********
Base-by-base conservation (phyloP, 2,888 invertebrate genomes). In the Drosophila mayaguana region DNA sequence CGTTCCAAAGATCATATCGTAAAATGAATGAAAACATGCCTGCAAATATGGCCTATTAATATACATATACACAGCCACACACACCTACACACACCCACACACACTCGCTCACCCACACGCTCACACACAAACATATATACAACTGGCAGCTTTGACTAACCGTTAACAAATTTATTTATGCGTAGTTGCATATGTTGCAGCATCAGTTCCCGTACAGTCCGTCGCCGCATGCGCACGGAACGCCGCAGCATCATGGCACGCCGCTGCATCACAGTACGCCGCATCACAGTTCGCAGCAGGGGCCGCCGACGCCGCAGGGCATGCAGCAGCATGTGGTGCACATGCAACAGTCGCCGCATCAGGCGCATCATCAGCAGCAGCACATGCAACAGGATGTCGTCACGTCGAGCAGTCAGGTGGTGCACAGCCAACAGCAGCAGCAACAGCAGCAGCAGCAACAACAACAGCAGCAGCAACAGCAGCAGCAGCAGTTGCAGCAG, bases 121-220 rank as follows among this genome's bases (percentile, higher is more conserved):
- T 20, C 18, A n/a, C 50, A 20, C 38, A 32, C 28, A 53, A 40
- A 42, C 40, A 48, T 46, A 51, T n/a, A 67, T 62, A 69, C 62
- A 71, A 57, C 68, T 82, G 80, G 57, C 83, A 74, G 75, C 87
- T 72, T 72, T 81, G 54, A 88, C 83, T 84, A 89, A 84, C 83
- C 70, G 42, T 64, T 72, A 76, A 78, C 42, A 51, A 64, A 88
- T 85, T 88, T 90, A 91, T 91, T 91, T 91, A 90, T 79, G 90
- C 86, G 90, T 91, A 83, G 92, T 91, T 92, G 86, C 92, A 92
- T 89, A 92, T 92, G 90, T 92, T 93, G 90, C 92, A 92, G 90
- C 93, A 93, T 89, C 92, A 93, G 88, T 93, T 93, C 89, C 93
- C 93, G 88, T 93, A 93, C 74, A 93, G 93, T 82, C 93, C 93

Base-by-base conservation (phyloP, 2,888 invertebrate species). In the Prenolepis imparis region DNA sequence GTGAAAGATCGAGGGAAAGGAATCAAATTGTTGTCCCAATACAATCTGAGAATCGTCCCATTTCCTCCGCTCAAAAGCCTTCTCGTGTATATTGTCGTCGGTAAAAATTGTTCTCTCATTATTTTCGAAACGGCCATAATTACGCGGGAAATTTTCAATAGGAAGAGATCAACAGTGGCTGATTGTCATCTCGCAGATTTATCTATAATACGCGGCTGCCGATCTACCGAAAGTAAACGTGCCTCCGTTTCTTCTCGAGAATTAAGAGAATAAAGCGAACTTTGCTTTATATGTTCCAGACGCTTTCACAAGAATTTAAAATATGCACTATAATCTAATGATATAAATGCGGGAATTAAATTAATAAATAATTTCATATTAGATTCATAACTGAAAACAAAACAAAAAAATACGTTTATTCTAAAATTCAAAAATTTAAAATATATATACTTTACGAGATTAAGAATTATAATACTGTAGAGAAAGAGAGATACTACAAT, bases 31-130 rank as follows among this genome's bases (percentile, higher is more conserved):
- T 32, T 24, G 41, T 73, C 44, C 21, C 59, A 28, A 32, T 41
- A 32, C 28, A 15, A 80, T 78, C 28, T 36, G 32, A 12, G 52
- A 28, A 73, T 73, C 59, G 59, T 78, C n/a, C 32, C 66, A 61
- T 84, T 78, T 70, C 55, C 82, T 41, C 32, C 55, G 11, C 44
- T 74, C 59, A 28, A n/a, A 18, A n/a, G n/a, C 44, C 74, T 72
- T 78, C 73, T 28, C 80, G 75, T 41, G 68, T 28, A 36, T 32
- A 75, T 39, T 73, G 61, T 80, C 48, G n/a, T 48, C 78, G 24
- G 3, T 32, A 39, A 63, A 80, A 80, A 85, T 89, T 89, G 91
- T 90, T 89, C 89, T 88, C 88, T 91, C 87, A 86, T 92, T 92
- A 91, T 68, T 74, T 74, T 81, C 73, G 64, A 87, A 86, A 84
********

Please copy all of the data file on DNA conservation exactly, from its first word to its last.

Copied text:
Base-by-base conservation (phyloP, 2,888 invertebrate genomes). In the Drosophila mayaguana region DNA sequence CGTTCCAAAGATCATATCGTAAAATGAATGAAAACATGCCTGCAAATATGGCCTATTAATATACATATACACAGCCACACACACCTACACACACCCACACACACTCGCTCACCCACACGCTCACACACAAACATATATACAACTGGCAGCTTTGACTAACCGTTAACAAATTTATTTATGCGTAGTTGCATATGTTGCAGCATCAGTTCCCGTACAGTCCGTCGCCGCATGCGCACGGAACGCCGCAGCATCATGGCACGCCGCTGCATCACAGTACGCCGCATCACAGTTCGCAGCAGGGGCCGCCGACGCCGCAGGGCATGCAGCAGCATGTGGTGCACATGCAACAGTCGCCGCATCAGGCGCATCATCAGCAGCAGCACATGCAACAGGATGTCGTCACGTCGAGCAGTCAGGTGGTGCACAGCCAACAGCAGCAGCAACAGCAGCAGCAGCAACAACAACAGCAGCAGCAACAGCAGCAGCAGCAGTTGCAGCAG, bases 121-220 rank as follows among this genome's bases (percentile, higher is more conserved):
- T 20, C 18, A n/a, C 50, A 20, C 38, A 32, C 28, A 53, A 40
- A 42, C 40, A 48, T 46, A 51, T n/a, A 67, T 62, A 69, C 62
- A 71, A 57, C 68, T 82, G 80, G 57, C 83, A 74, G 75, C 87
- T 72, T 72, T 81, G 54, A 88, C 83, T 84, A 89, A 84, C 83
- C 70, G 42, T 64, T 72, A 76, A 78, C 42, A 51, A 64, A 88
- T 85, T 88, T 90, A 91, T 91, T 91, T 91, A 90, T 79, G 90
- C 86, G 90, T 91, A 83, G 92, T 91, T 92, G 86, C 92, A 92
- T 89, A 92, T 92, G 90, T 92, T 93, G 90, C 92, A 92, G 90
- C 93, A 93, T 89, C 92, A 93, G 88, T 93, T 93, C 89, C 93
- C 93, G 88, T 93, A 93, C 74, A 93, G 93, T 82, C 93, C 93

Base-by-base conservation (phyloP, 2,888 invertebrate species). In the Prenolepis imparis region DNA sequence GTGAAAGATCGAGGGAAAGGAATCAAATTGTTGTCCCAATACAATCTGAGAATCGTCCCATTTCCTCCGCTCAAAAGCCTTCTCGTGTATATTGTCGTCGGTAAAAATTGTTCTCTCATTATTTTCGAAACGGCCATAATTACGCGGGAAATTTTCAATAGGAAGAGATCAACAGTGGCTGATTGTCATCTCGCAGATTTATCTATAATACGCGGCTGCCGATCTACCGAAAGTAAACGTGCCTCCGTTTCTTCTCGAGAATTAAGAGAATAAAGCGAACTTTGCTTTATATGTTCCAGACGCTTTCACAAGAATTTAAAATATGCACTATAATCTAATGATATAAATGCGGGAATTAAATTAATAAATAATTTCATATTAGATTCATAACTGAAAACAAAACAAAAAAATACGTTTATTCTAAAATTCAAAAATTTAAAATATATATACTTTACGAGATTAAGAATTATAATACTGTAGAGAAAGAGAGATACTACAAT, bases 31-130 rank as follows among this genome's bases (percentile, higher is more conserved):
- T 32, T 24, G 41, T 73, C 44, C 21, C 59, A 28, A 32, T 41
- A 32, C 28, A 15, A 80, T 78, C 28, T 36, G 32, A 12, G 52
- A 28, A 73, T 73, C 59, G 59, T 78, C n/a, C 32, C 66, A 61
- T 84, T 78, T 70, C 55, C 82, T 41, C 32, C 55, G 11, C 44
- T 74, C 59, A 28, A n/a, A 18, A n/a, G n/a, C 44, C 74, T 72
- T 78, C 73, T 28, C 80, G 75, T 41, G 68, T 28, A 36, T 32
- A 75, T 39, T 73, G 61, T 80, C 48, G n/a, T 48, C 78, G 24
- G 3, T 32, A 39, A 63, A 80, A 80, A 85, T 89, T 89, G 91
- T 90, T 89, C 89, T 88, C 88, T 91, C 87, A 86, T 92, T 92
- A 91, T 68, T 74, T 74, T 81, C 73, G 64, A 87, A 86, A 84